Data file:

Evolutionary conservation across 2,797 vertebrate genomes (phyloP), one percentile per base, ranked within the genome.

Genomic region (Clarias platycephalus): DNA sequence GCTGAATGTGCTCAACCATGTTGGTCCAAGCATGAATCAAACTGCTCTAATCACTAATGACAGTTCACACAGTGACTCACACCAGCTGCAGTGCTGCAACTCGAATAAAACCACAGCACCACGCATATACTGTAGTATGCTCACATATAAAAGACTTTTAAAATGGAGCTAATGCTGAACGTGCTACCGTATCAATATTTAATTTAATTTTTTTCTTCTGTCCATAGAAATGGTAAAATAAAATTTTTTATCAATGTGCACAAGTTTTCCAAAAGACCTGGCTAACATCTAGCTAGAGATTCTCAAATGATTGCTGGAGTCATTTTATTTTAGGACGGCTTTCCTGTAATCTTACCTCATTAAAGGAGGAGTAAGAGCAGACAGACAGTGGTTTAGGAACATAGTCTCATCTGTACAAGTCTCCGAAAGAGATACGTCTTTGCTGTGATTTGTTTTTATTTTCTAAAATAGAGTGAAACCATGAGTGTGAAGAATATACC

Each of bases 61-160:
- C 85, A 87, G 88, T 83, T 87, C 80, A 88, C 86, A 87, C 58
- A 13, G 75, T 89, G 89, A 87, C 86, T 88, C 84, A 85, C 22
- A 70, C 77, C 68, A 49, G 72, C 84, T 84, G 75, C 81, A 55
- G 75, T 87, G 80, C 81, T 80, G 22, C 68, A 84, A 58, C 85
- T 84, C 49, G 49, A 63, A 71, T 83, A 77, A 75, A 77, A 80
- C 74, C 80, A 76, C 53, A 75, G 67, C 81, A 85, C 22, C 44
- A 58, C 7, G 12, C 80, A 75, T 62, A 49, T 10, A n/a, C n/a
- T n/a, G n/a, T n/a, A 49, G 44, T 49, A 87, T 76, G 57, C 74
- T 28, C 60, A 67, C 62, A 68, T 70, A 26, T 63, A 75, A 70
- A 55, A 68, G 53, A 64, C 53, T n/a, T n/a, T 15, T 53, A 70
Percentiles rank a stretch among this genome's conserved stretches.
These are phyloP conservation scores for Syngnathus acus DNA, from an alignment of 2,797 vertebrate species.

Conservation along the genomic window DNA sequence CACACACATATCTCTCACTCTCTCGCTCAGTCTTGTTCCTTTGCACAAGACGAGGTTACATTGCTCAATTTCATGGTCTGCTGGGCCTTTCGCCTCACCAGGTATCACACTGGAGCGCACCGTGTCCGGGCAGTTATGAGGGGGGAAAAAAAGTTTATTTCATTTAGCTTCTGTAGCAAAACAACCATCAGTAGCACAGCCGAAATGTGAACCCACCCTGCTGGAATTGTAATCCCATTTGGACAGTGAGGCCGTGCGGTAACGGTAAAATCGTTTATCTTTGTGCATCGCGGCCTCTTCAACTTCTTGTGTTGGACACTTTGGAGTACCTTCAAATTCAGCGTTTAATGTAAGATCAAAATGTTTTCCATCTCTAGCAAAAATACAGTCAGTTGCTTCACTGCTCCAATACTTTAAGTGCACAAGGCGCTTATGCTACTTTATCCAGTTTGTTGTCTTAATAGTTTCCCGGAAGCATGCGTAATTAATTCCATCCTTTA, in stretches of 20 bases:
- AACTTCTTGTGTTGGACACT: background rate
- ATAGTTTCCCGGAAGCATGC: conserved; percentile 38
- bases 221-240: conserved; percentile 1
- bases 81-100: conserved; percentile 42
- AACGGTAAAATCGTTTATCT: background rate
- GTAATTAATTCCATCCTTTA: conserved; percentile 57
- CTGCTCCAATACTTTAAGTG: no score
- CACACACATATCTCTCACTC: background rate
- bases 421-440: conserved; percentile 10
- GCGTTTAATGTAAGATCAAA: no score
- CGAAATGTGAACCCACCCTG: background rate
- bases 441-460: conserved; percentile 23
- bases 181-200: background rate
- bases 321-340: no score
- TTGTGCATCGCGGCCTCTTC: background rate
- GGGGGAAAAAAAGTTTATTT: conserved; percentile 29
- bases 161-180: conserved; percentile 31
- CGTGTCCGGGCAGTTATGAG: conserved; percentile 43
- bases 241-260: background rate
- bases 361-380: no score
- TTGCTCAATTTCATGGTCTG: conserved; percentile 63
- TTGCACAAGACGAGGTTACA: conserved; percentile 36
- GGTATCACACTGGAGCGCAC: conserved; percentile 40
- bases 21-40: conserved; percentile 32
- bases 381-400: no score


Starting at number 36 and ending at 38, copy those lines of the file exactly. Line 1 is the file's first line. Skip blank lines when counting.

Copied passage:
- bases 361-380: no score
- TTGCTCAATTTCATGGTCTG: conserved; percentile 63
- TTGCACAAGACGAGGTTACA: conserved; percentile 36